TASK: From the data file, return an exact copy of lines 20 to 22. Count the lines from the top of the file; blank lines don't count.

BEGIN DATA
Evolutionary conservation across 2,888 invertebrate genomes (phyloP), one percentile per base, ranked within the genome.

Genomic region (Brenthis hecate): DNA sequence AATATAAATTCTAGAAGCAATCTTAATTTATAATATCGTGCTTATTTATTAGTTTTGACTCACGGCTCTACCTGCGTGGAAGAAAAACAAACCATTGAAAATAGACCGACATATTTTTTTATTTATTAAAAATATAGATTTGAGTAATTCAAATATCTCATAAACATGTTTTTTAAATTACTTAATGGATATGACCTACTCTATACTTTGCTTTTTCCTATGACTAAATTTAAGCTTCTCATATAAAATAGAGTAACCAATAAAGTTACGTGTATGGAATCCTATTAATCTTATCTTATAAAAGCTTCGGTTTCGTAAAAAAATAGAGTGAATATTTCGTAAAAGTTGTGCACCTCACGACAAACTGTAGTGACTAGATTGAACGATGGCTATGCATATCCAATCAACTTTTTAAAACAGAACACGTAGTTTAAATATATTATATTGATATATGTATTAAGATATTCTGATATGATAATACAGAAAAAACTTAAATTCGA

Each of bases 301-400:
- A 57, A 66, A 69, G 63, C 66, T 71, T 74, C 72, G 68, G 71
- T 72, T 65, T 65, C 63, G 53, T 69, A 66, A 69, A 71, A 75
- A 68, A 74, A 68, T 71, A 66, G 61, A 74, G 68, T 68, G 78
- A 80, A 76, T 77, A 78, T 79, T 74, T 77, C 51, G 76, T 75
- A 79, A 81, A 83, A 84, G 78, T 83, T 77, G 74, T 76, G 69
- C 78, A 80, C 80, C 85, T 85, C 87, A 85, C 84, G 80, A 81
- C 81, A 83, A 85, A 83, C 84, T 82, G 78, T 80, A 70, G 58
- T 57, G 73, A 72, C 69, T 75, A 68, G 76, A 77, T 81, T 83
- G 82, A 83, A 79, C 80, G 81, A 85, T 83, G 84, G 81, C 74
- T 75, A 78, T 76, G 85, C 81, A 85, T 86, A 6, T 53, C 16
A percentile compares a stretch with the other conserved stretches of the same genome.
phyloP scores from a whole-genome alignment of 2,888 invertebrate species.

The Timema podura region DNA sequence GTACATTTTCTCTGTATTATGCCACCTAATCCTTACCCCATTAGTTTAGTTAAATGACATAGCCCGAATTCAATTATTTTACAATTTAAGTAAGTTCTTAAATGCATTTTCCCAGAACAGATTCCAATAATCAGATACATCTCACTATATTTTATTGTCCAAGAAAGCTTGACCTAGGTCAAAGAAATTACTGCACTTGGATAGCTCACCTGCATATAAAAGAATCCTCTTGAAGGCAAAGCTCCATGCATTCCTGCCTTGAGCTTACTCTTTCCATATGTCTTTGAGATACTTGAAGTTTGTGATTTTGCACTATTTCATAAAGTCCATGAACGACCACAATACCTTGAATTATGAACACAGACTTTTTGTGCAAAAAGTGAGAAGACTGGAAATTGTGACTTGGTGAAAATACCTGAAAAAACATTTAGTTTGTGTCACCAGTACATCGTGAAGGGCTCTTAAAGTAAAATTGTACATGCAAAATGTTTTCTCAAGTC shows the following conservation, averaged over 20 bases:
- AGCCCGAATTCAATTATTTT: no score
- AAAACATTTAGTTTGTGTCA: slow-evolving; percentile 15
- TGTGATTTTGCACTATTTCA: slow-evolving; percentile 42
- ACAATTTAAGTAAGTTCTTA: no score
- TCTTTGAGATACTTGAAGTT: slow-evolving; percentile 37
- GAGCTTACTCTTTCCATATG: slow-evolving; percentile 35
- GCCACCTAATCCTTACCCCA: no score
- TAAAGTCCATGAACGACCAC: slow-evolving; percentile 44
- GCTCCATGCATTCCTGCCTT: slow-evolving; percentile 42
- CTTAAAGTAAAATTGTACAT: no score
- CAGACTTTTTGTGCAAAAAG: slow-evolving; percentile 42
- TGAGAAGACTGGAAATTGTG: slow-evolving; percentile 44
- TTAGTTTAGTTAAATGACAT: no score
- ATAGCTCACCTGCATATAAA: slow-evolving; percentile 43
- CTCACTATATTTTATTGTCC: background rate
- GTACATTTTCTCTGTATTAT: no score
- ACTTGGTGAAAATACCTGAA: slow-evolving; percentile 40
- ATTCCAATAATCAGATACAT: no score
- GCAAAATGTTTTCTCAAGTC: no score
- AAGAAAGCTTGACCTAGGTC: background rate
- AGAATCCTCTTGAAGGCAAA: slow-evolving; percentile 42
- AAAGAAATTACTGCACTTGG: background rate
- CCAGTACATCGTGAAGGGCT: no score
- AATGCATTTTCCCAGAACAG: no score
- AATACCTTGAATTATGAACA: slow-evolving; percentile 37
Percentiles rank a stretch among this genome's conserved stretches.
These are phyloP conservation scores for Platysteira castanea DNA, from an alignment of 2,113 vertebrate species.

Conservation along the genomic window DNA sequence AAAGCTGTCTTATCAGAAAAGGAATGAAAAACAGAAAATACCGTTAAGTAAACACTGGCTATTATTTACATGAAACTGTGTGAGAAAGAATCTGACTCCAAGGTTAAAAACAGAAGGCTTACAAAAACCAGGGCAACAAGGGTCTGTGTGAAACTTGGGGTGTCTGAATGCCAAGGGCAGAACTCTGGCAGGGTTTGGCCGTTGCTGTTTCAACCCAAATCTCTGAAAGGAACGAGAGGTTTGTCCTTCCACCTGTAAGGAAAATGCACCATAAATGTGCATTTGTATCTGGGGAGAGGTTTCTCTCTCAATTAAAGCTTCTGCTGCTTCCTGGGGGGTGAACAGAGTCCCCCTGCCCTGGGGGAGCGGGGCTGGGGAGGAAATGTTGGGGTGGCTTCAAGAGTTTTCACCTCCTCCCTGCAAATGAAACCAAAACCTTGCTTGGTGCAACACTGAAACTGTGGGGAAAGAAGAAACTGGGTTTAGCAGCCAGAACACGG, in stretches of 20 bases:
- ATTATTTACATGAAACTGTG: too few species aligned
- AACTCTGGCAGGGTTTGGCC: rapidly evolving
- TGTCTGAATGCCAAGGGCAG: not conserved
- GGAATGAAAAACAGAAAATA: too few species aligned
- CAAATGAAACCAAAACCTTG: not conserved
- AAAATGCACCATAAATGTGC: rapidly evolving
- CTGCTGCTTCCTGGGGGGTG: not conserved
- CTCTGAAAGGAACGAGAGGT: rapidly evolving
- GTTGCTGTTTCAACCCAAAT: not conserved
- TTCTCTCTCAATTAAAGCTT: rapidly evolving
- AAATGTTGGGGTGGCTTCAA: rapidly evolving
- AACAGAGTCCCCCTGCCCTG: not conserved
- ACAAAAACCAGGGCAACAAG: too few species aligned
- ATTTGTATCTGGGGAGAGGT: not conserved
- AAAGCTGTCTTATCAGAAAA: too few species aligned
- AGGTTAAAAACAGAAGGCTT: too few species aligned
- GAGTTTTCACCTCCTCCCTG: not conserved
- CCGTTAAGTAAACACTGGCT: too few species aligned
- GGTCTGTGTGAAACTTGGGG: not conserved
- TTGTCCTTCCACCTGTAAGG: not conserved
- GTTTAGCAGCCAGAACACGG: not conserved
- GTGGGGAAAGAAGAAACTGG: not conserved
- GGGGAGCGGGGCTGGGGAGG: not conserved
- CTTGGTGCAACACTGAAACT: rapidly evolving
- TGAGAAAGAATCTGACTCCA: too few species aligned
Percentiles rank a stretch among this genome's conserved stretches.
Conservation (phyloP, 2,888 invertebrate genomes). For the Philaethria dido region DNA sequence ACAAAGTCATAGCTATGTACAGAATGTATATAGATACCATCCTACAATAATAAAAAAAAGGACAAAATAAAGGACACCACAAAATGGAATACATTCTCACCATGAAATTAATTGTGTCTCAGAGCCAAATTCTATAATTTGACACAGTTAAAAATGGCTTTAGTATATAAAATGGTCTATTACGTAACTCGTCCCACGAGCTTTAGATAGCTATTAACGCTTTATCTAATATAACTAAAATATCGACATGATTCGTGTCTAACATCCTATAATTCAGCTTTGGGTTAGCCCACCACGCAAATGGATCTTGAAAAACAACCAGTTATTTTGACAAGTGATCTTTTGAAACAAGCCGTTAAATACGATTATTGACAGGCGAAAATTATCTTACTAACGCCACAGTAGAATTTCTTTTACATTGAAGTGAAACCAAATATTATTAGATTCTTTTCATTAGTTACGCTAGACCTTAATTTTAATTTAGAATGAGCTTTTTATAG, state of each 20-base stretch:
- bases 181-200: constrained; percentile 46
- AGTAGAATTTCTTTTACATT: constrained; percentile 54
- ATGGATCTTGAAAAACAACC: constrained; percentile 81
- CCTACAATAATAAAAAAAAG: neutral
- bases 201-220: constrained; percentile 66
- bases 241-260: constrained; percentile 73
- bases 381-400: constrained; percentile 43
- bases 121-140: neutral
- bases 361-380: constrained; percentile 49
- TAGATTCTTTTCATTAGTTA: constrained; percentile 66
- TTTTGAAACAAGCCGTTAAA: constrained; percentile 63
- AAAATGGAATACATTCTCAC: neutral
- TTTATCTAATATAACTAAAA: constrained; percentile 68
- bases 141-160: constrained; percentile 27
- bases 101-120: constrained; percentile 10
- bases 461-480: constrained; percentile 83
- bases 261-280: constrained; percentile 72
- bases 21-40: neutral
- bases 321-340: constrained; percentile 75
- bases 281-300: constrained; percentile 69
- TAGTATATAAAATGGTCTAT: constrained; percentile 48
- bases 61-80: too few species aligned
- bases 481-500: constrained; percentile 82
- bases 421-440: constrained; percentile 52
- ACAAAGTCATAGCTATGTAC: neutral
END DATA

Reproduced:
- ACAATTTAAGTAAGTTCTTA: no score
- TCTTTGAGATACTTGAAGTT: slow-evolving; percentile 37
- GAGCTTACTCTTTCCATATG: slow-evolving; percentile 35